"Oh, boy! Stephen interrupted, hopping up and down. "Let's go see the aliens!" He turned and fumbled inside the closet. "Mom, where did you put my denim jacket from The Gap?"

     "It's downstairs in the dryer," she said, donning her Gucci sable.

     "The dryer! Oh, gee, Mom, my favorite jacket. What am I supposed to wear to meet the aliens?"

     "Well, what about that heavy white pullover Aunt Bertha knitted for you?"

     "I can't wear white--I'll stick out like a sore thumb. Gee whiz!"

     Marc swung toward them. "Now, listen, you two, nobody's going outside! We'll wait and see what they do. Maybe they plan to kill us and conquer the planet. Brenda, have you considered that possibility?"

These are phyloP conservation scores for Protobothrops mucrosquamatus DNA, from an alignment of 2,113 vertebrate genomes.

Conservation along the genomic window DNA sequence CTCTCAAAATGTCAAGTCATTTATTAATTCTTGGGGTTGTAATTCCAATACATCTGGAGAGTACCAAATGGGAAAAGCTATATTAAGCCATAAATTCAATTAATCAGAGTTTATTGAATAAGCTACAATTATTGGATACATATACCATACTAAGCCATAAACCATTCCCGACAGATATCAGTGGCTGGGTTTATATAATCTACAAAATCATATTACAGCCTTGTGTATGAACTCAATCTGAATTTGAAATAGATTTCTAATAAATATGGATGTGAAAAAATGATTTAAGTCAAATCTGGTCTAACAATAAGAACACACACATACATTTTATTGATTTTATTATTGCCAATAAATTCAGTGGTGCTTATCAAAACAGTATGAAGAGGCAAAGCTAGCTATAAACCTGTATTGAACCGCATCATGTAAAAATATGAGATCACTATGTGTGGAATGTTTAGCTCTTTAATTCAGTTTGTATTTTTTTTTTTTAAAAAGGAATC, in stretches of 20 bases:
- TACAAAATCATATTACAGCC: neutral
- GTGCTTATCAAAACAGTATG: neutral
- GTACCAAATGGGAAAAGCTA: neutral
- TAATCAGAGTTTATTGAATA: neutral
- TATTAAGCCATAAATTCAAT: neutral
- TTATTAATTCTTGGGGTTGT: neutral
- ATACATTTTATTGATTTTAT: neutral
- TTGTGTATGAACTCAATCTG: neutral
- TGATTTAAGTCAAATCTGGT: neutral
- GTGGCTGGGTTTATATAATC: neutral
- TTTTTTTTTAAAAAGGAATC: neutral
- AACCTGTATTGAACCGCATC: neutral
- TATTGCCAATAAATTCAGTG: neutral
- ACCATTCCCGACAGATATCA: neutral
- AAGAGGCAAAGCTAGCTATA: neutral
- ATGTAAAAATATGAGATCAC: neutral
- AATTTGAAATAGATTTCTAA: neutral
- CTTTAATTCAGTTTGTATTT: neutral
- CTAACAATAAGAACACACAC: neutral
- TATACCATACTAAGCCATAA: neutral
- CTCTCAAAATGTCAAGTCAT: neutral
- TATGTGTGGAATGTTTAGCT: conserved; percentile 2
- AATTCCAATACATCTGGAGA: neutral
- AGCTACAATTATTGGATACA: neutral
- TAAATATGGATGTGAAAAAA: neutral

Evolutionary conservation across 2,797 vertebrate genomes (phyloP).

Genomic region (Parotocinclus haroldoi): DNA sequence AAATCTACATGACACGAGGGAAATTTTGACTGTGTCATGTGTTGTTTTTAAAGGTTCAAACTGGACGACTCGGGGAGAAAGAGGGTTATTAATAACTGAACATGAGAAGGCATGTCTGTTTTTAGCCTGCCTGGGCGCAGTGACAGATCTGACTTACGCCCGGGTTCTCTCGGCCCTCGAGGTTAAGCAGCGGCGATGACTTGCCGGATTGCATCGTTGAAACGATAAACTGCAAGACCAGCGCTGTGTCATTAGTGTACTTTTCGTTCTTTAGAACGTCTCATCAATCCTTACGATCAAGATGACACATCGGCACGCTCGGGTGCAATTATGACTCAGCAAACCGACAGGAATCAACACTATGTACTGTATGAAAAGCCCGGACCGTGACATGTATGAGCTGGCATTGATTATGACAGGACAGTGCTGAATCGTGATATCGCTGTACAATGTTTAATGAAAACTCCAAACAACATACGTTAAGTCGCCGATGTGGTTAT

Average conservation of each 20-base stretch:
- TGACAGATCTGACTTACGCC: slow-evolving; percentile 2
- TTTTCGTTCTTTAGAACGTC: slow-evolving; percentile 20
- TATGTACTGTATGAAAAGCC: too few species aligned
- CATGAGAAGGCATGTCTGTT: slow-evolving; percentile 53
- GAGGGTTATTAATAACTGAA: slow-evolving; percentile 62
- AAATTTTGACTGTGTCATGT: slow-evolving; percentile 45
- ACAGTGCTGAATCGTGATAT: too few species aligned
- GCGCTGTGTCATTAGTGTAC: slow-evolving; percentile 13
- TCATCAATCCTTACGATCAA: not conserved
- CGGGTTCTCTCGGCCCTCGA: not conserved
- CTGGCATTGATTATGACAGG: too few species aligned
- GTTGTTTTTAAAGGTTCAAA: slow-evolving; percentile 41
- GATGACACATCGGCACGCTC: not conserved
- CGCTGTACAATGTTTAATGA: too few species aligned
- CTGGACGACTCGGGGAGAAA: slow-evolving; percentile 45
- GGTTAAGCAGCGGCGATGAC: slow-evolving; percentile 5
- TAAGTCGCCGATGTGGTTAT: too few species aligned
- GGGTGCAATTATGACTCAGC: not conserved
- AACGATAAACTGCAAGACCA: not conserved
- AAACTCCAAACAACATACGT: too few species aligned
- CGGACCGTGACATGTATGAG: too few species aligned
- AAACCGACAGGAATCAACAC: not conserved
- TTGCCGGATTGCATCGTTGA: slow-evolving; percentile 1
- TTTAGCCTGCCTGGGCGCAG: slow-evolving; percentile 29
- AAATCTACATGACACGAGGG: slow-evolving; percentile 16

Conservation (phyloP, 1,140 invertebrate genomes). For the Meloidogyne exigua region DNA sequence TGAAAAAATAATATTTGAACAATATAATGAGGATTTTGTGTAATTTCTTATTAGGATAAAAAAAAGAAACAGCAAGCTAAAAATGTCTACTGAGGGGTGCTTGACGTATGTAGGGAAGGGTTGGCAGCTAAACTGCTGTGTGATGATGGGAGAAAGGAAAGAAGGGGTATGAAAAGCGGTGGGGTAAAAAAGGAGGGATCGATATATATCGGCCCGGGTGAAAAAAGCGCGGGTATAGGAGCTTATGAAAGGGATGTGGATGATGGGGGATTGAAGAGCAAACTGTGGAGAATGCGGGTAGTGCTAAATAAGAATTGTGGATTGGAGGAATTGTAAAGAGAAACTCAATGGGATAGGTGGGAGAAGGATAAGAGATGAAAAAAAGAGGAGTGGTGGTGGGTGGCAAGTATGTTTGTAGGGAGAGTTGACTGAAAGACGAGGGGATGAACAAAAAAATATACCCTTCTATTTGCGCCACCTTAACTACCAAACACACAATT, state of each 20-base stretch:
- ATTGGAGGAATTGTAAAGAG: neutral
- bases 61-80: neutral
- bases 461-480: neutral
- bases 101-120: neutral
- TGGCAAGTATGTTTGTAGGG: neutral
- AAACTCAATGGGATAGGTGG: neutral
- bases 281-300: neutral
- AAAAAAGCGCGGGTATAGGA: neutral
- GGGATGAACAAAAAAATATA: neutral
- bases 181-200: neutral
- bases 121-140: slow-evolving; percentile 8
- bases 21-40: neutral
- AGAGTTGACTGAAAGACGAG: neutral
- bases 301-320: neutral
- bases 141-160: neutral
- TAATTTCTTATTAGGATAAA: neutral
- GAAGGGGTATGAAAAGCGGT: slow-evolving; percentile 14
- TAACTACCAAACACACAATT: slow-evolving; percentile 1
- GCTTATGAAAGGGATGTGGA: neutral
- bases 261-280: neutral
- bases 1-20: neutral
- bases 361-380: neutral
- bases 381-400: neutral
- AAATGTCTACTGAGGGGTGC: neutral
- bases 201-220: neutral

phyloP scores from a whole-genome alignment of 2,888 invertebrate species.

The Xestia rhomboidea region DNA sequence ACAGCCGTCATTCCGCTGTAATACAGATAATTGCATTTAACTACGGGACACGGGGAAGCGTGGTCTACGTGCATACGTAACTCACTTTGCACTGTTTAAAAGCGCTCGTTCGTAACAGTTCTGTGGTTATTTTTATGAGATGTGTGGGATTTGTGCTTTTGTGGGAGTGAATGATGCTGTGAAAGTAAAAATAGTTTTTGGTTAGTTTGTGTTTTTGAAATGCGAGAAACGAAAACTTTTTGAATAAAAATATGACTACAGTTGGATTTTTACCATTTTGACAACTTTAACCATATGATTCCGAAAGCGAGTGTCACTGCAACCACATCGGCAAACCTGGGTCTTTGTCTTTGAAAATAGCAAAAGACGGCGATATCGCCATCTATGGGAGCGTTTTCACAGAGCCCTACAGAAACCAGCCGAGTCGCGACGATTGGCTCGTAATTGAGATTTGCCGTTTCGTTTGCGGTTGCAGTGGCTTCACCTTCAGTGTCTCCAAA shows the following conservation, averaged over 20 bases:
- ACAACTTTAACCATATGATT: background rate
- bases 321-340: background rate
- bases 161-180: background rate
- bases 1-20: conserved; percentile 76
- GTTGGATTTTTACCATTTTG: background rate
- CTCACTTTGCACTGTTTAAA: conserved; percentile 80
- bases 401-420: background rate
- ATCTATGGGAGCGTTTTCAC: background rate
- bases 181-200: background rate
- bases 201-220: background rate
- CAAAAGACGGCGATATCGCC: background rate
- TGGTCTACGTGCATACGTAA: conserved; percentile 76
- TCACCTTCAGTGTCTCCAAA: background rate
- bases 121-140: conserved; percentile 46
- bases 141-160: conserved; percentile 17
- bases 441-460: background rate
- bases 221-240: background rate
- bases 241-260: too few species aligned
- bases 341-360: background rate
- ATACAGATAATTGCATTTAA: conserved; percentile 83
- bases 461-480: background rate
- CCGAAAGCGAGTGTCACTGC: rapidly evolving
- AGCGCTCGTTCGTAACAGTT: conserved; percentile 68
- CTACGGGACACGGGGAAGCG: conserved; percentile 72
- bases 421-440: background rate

Brenda snickered. "How melodramatic--conquer the planet. You've become so entranced with your promotion, you're losing touch with reality."

     Marc flushed. "Well, that damn thing outside must be real--both of you saw it!" He riffled his black wavy hair while he struggled for self-control, and then he continued in a soft voice, "There's no point exposing ourselves to possible danger."

     "Well, you might be right." Brenda reluctantly rehung her fur. "But let's see what they're up to." 
     They hurried to the kitchen window, and gaped at the orb which began shimmering mint green, like old-fashioned juke-boxes.

     Stephen said, "Gee, wish I had a Gap tee shirt in that color."

     "Yes, it's quite lovely," Brenda said.

     The family admired the orb's color subtly changing to turquoise.

     Then, Stephen said, "Mom, is there any peanut butter? I'm hungry."

     She sighed. "All right, dear. I'll fix a sandwich."